Anthropology professor testifies before U.S. Congress
Kathryn Clancy discusses sexual harassment and misconduct in the sciencesanthropology, has testified before the U.S. House of Representatives in a hearing devoted to sexual harassment and misconduct in the sciences.
The hearing, held by the Subcommittee on Research and Technology in Washington D.C. on Feb. 27, explored how science agencies and research institutions handle sexual assault allegations and incidents, as well as how this impacts the participation of women in science.
“I was intimidated, of course, but at the same time — it was weird —I felt really strong,” Clancy said. “I’ve been working on this issue for a really long time and I’ve been collaborating with people who’ve been doing this a lot longer than me. I’ve learned immensely from the expertise of other people over the last couple years, so I just felt comfortable speaking from experience and speaking from expertise.”
Clancy has published multiple papers on the prevalence of sexual assault against women both in field research and in university research labs. She gives talks across the country and works directly with universities to improve the climate and culture for women in science.
“It’s not enough to say we need mandatory reporting, or a better reporting structure, or to convince more women to report, because how do you report the little slights? How do you report being constantly left off emails? How do you report never being included in collaborations? Those are really hard things to adjudicate in some formal, legalistic way,” Clancy said. “So there’s really more work to be done in terms of changing the culture, rather than hoping we can sort of legislate it or legally put all of this away.”
Clancy, along with Rhonda Davis, head of the National Science Foundation’s Office of Diversity and Inclusion, Christine McEntee, executive director of American Geophysical Union, and Kristina Larsen, an attorney, voiced their testimony one at a time for the Research and Technology Subcommittee, followed by questions from Rep. Barbara Comstock (R-Virginia), chairwoman of the committee, and other members as well.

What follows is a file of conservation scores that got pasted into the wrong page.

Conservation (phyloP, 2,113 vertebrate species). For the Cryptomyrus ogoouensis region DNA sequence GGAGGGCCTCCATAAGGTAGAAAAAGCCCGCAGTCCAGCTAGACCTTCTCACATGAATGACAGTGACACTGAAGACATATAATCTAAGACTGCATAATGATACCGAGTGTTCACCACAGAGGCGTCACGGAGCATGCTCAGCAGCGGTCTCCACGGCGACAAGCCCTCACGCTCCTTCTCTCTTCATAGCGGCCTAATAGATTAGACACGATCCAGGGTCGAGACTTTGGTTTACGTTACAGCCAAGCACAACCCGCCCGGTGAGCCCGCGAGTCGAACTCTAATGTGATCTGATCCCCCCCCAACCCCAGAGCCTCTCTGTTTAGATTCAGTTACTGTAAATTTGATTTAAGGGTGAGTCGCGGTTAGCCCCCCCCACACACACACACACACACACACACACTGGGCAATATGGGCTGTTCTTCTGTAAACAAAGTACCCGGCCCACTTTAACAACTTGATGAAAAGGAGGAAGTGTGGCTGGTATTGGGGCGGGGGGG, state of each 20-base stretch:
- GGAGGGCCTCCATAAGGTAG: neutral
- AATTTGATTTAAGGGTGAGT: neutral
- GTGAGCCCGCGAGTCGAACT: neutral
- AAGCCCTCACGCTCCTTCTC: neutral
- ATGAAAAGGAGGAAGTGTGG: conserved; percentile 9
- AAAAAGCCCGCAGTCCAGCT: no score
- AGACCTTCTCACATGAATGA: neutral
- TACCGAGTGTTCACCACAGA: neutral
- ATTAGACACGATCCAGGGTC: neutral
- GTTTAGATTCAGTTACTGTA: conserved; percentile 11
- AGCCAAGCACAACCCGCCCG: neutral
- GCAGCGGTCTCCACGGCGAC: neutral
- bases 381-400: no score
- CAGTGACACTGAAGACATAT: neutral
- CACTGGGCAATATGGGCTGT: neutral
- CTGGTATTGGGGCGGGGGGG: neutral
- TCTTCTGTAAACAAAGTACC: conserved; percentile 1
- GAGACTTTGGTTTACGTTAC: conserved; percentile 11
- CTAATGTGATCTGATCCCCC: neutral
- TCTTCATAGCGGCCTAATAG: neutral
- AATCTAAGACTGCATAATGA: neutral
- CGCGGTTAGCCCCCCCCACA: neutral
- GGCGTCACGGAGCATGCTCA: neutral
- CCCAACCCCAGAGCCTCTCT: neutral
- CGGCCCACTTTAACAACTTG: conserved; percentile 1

Comstock asked if women in the sciences should be creating checklists to help them prevent challenging work conditions from damaging their careers. Clancy said the question was well-intended, but she countered that principal investigators and bosses themselves should be the ones creating checklists to prevent sexual harassment.
“They’re the ones who need to be thinking if they are being intentional in the culture they’re creating,” Clancy said.
Rep. Roger Marshall (R-Kansas), vice president of the committee, asked Clancy why she thinks so many women leave science, and if other factors should be noted aside from workplace misconduct.
“A lot of people assume that women leave science because they want to start families, or they just can’t cut it,” Clancy said.
However, Clancy had a real-life example that speaks to why this isn’t the case— her own seven-old-month baby in a room adjacent to the hearing.
“I explained to him I actually had to bring my baby with me to the hearing. I literally had in the next room my baby being watched by a nanny,” Clancy said. “Research has shown there is a motherhood penalty and there is such a thing as motherhood harassment. But it’s not motherhood per se or wanting to start a family that makes people want to leave science, it’s the fact that they are made to feel less than — it’s all these little slights.”
While Clancy emphasized to the committee that there needs to be an overwhelming culture change rather than drastic legislative change, she believes the hearing is beneficial for spreading awareness.
“I’ve been publishing this research since 2014, specifically in the sciences, and it’s gotten a lot of media attention and a lot of scientists have been outed in the past five years,” Clancy said. “At the same time, there’s something about when a congressional hearing is convened about the topic that it takes on a different significance. My hope is that it puts universities on notice a little bit. The majority of this harassment happens at universities — the culture of compliance, the fears of litigation, and centering all of their Title IX and anti-harassment work around those issues — are clearly failing women, over, and over, and over again.”
Samantha Jones Toal
- Social and behavioral science